In a court papers filed Thursday, lawyers for Freeman and Moss argued that Giuliani had failed to comply with an order by Howell to turn over more evidence to the plaintiffs and to pay their legal fees, NBC News reported.

Last month Howell granted summary judgment that found Giuliani liable for defamation against the two poll workers. At that time, she ordered the former New York mayor to hand over personal and business financial documents and to pay more than $130,000 in legal bills and other costs in the case.

Giuliani will go on trial Dec. 11 to determine the total amount he must pay the two women he falsely accused of manipulating election results in the 2020 presidential election in Georgia.

Why it matters: If the judge finds Giuliani did flout her orders, he could face further financial sanctions. He faces mounting legal bills and is being sued for $1.36 million in unpaid legal fees by the law firm that represented him as the investigations into his efforts to overturn the 2020 election took place.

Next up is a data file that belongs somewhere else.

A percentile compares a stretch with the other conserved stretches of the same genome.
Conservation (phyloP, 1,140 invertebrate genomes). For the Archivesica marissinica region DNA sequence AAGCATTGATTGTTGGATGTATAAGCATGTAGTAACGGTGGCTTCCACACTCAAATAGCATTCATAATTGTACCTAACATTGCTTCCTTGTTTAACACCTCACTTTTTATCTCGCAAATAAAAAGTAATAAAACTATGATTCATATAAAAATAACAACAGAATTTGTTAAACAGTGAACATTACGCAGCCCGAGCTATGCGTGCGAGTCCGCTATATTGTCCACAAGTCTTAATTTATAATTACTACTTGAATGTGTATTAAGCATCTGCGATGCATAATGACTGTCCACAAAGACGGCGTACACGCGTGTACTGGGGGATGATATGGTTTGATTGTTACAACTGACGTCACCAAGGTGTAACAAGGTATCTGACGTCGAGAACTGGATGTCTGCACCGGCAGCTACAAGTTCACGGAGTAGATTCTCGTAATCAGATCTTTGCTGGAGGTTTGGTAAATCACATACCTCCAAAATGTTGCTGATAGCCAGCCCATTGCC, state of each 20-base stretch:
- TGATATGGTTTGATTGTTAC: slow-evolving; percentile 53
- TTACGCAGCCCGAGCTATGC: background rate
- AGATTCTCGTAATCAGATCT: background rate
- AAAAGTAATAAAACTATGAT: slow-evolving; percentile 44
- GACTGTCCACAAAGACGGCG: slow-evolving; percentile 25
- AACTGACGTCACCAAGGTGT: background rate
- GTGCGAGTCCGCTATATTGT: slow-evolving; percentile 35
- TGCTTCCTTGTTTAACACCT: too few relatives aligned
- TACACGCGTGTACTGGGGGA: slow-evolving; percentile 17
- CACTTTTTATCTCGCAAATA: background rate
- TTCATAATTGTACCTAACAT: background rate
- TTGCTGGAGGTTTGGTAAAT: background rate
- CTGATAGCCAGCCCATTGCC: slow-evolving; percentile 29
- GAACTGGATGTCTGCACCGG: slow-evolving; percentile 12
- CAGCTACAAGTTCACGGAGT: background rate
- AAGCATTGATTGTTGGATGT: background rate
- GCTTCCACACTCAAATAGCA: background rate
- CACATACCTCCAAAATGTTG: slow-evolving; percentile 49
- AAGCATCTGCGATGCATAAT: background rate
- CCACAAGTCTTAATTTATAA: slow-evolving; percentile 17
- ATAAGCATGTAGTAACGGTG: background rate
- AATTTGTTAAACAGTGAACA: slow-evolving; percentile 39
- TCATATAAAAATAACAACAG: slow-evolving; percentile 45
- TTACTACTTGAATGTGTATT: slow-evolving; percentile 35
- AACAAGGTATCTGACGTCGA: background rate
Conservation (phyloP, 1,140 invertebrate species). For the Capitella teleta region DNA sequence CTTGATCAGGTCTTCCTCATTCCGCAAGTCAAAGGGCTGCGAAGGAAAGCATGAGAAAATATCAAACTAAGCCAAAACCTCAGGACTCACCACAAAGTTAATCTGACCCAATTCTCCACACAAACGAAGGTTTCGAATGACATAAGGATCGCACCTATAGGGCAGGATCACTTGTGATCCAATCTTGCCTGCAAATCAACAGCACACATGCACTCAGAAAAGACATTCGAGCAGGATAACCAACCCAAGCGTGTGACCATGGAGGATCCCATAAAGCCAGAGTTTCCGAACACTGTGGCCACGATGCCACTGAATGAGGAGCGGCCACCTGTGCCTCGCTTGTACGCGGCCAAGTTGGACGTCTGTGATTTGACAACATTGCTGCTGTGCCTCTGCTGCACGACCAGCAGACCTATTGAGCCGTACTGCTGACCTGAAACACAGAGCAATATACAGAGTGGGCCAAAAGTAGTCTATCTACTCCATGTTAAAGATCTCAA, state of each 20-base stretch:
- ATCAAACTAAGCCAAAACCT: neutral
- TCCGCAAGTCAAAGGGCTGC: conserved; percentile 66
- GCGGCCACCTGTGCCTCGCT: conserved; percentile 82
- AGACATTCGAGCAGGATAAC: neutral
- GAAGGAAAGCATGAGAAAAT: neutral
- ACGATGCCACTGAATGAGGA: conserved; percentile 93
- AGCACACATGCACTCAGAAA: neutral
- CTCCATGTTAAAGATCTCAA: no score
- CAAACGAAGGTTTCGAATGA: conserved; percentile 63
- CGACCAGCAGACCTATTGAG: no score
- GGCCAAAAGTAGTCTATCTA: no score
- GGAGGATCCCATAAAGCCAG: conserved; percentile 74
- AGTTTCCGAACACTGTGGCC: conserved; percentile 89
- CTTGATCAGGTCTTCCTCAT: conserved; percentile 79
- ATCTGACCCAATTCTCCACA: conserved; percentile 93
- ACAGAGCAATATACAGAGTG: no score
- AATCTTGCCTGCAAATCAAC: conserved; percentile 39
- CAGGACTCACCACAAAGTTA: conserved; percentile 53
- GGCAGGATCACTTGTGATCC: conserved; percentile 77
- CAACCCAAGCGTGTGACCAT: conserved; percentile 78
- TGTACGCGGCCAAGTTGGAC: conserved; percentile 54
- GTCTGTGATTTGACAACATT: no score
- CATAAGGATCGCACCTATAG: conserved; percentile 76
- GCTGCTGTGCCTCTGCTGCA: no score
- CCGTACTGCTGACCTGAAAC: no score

Cheseboro asks court to suppress his emails to Giuliani and Eastman during Georgia trial

Key players: Pro-Trump attorney Kenneth Chesebro, Trump attorneys Rudy GiulianiandJohn Eastman, Fulton County District Attorney Fani Willis

Lawyers for Chesebro, who has been charged with eight felony counts for his role in the alleged plot to overturn the 2020 presidential election results in Georgia, filed a motion Thursday asking the court to bar the use of five legal memos and emails he wrote to co-defendants Giuliani and Eastman, the Atlanta Journal-Constitution reported.